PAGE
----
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Open Access Publishing: What is Open Access?

Open Access Overview

Open Access Terminology

Gold Open Access
(Publisher Hosted)
refers to publications that have the final version of record immediately (no embargos) and 100% freely accessible to all.  The author retains the copyright of their article. The two main options for publishing via the Gold route are to 1)choose a journal which publishes Open Access by default or 2) pay the publisher's article processing charge (APC) up front to make their work openly available in a more traditional journal (aka Hybrid OA - see below).  The term Gold OA is misleading since it is not always the best choice (or gold standard). Examples are Molecules and The International Journal of Communication.

Green Open Access
(Author Archived)
refers to publications that have pre-prints or final peer-reviewed manuscripts available online after an embargo period, hosted in an institutional or subject repository.  The copyright of the final published manuscript may belong to the publisher. Publishing via the green route is free for the author(s) and fulfils obligations for many research funders. Sharing work this way usually involves an embargo period but this will be clearly stated by the publisher. Examples are PMC and

Hybrid Open Access
Publication of articles in a subscription based journal where content is behind some type of paywall but selected articles are made available Open Access after the authors or their funders have paid an APC. 
This leads to double-dipping where institutions are effectively paying the publisher twice to access the same content – once when the library subscribes to the journal and again to make the article Open Access.  It is not considered a true Open Access model. 

Article Processing Charges (APCs)
A publishers charge to make something available Open Access. Often needs to be paid prior to publication by either the researcher, their funder or their institution. The charge makes up for the publishers lost revenue from subscriptions or article viewing fees. It also may go towards paying for editorial services like proofreading, editing, indexing and hosting the finished product. APCs can vary widely between journals and disciplines.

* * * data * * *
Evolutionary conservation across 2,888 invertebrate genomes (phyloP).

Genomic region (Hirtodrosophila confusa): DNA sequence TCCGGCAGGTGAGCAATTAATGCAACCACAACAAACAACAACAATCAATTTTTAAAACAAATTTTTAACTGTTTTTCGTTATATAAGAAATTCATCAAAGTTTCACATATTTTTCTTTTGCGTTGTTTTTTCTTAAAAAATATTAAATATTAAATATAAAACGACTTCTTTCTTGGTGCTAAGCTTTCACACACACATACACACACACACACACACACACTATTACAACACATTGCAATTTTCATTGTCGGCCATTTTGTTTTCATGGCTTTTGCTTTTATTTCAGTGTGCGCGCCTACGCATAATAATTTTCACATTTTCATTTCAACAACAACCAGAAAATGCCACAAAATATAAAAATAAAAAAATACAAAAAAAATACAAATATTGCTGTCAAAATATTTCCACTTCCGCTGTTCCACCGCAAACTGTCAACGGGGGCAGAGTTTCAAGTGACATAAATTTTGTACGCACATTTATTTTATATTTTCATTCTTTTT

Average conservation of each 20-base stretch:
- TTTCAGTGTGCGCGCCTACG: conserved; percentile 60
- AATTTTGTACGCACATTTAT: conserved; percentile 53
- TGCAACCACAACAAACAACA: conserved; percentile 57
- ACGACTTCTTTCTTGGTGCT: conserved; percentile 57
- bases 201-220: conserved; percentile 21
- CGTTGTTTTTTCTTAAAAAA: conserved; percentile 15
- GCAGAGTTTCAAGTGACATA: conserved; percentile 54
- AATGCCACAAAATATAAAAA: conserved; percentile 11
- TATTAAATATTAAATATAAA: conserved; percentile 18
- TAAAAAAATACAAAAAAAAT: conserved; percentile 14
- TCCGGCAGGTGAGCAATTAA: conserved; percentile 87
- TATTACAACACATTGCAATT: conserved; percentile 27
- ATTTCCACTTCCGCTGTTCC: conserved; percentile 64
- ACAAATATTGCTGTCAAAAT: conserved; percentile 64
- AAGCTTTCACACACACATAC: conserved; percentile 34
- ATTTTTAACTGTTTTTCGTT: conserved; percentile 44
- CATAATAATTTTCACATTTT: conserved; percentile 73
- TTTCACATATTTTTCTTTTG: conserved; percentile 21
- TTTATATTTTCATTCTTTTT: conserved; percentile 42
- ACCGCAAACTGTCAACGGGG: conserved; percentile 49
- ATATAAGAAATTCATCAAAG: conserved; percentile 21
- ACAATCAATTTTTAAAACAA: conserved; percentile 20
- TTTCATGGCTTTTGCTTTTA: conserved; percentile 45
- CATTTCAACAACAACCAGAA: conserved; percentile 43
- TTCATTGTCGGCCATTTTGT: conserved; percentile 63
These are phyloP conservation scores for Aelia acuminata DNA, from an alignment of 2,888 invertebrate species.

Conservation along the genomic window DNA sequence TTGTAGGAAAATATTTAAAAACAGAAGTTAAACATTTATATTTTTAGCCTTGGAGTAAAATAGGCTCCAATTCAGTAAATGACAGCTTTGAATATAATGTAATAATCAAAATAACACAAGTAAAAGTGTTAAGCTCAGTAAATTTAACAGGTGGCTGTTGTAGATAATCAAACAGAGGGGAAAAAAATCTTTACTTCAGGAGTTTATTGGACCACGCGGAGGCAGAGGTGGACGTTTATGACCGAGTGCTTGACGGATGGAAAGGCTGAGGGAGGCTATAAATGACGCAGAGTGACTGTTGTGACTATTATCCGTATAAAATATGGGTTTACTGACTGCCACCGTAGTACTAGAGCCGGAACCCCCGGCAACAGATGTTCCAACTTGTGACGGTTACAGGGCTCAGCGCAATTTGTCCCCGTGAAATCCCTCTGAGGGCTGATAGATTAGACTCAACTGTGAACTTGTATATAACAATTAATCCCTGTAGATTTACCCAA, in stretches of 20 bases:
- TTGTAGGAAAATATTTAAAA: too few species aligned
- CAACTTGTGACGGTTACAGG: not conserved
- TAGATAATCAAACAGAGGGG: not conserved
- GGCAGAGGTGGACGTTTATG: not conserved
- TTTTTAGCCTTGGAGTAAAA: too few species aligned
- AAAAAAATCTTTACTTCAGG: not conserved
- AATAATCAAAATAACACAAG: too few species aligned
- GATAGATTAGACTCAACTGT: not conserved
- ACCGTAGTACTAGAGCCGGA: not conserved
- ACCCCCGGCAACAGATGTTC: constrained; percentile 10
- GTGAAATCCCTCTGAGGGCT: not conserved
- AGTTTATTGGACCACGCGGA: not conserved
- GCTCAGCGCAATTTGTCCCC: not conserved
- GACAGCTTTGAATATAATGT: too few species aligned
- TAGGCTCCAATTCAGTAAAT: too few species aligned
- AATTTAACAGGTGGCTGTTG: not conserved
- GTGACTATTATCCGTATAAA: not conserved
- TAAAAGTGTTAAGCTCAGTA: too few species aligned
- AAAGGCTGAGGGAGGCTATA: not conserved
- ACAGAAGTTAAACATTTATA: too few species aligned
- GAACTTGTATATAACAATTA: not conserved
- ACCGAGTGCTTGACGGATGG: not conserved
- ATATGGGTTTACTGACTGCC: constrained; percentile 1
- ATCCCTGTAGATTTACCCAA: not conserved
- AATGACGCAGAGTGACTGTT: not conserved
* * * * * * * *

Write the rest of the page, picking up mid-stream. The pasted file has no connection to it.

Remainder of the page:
Embargo Period
The period of time that a publisher stipulates authors must wait before they can make their publication openly available in any form. The exact length of an embargo period differs between publications and disciplines but it is usually between 6 and 24 months. The embargo period allows publishers to provide their subscribers with exclusive first access before it is made available to others, including databases.

Green OA requires an article be deposited in an online repository, according to copyright agreements with publishers. There are repositories dedicated to specific disciplines, specific types of output (articles, books, data), and institutional repositories for work produced by faculty and researchers there. Repositories commit to ongoing preservation and access to materials unlike commercial academic social networking sites, such as ResearchGate, which could withdraw access or change their conditions at any time.

Version of Record
The final edited, formatted version of an article produced by the publisher for publication in their journal, either in print or as a PDF.  APCs are sometimes attributed to paying for the cost of this work.

Pre-print or final peer-reviewed manuscript
A version of an article that has all the content, but does not have the final editing and formatting completed by a journal.  A publishing company will sometimes allow such a copy to be available online after an embargo period while requiring the public to subscribe to a journal or pay an article viewing fee to access the final formatted one.

The OA Issue Explained

The 12 yr old part is fictional, but the $11,000 price tag is not.  This is an example of Hybrid publishing which is not considered a true Open Access model.

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